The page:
Kevin Harris: In ironing out those scientific and physical details we are also free to iron out the implications of what all that means – the philosophical implications.

Dr. Craig: It would be different than ironing. The ironing out the details is simply fleshing out more fully the theories and the description of the world, but drawing philosophical implications is, I think, what you mean. Certainly I think that the philosopher who reflects upon the data of science is free to draw the philosophical implications that these would suggest.

Kevin Harris: Several paragraphs down he is asked about Lawrence Krauss. The interviewer asks:

Lawrence Krauss, in A Universe from Nothing, claims that physics has basically solved the mystery of why there is something rather than nothing. Do you agree?

Ellis said,

Certainly not. He is presenting untested speculative theories of how things came into existence out of a pre-existing complex of entities, including variational principles, quantum field theory, specific symmetry groups, a bubbling vacuum, all the components of the standard model of particle physics, and so on. He does not explain in what way these entities could have pre-existed the coming into being of the universe, why they should have existed at all, or why they should have had the form they did. And he gives no experimental or observational process whereby we could test these vivid speculations of the supposed universe-generation mechanism. How indeed can you test what existed before the universe existed? You can’t.

He lists a whole bunch of things there, Bill, that Lawrence Krauss calls “nothing.”

Dr. Craig: Yes, that is right, and he explains that these are physical systems. It is just an excoriating critique.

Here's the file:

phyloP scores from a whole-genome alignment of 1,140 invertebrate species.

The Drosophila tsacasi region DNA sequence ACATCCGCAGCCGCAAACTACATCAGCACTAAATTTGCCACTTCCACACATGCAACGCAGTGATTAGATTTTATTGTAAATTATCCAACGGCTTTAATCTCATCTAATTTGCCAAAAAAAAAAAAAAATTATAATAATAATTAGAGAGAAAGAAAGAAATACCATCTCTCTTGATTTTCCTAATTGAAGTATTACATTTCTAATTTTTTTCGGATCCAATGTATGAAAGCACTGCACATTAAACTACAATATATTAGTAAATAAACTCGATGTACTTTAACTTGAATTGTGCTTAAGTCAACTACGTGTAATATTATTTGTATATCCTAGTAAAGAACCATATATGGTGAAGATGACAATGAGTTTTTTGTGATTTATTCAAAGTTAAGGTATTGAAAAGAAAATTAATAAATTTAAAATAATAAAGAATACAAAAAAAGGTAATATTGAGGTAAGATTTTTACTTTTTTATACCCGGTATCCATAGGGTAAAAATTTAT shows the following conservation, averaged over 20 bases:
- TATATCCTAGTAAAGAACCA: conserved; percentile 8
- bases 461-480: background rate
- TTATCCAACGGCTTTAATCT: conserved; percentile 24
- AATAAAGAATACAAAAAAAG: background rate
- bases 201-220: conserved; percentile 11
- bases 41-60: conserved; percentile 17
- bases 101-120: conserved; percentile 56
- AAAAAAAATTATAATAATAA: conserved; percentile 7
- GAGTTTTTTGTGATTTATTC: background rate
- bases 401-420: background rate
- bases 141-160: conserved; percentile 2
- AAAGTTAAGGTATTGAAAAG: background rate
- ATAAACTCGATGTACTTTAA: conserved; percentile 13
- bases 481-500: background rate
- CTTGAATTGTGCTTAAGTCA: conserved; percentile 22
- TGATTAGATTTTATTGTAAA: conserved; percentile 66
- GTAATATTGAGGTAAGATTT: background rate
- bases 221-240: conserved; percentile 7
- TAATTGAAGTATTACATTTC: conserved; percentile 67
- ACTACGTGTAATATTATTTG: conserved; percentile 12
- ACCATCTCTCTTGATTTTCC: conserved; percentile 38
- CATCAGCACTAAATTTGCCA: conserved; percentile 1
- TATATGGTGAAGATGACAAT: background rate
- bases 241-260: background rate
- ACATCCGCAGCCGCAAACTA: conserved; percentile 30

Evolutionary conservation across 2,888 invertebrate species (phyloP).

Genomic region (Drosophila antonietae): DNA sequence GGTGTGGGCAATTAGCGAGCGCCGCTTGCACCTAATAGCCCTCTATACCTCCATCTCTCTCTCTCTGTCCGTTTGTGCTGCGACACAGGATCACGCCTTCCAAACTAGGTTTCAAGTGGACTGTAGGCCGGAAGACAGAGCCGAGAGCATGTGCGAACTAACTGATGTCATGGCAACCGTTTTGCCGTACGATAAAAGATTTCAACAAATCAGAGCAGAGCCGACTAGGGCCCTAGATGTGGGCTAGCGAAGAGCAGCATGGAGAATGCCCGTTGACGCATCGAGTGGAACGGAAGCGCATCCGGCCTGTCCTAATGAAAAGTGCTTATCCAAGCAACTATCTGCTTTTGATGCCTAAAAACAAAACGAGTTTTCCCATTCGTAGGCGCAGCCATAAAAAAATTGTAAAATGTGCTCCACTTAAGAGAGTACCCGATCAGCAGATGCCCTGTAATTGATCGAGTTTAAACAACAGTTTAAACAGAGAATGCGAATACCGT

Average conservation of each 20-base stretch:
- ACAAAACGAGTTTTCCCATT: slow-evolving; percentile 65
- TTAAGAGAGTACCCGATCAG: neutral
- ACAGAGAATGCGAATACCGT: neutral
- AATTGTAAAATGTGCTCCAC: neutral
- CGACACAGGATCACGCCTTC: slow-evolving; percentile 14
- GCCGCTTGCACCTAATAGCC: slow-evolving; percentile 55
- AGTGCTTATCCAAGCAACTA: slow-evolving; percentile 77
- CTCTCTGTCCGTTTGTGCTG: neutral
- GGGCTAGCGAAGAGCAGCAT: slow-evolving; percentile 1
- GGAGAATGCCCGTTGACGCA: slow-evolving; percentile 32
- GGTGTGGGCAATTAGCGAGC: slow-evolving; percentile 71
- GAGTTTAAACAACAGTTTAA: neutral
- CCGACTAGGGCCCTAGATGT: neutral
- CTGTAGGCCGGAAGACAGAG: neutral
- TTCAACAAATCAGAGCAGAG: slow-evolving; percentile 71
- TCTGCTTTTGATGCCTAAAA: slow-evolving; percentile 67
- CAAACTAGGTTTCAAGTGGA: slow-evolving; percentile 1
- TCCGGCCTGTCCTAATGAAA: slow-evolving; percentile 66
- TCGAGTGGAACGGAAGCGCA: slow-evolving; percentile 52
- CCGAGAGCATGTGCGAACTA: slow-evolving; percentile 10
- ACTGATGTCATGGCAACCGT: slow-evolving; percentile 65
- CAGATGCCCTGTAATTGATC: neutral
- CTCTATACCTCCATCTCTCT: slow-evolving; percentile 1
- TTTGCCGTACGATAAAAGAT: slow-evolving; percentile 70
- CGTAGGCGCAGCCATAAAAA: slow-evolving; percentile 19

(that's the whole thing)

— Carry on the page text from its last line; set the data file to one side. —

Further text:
Kevin Harris: It really is. He says,

Thus what he is presenting is not tested science. It’s a philosophical speculation, which he apparently believes is so compelling he does not have to give any specification of evidence that would confirm it is true.

Ellis continues,

It’s very ironic when he says philosophy is bunk and then himself engages in this kind of attempt at philosophy. It seems that science education should include some basic modules on Plato, Aristotle, Kant, Hume, and the other great philosophers . . .

Dr. Craig: Yes, isn’t that remarkable? Here he is advocating that those who are educated as scientists need to have studied Plato, Aristotle, Kant, Hume, and the other great philosophers, as well as contemporary philosophers of science. You can imagine how I resonate with what he says here when he thinks that scientists need to have training in philosophy. What a different attitude from the attitude expressed by Krauss or by Hawking and Mlodinow where they say that philosophy studies nothing and that philosophy is dead. I think Ellis quite rightly understands the vacuity of those sorts of claims.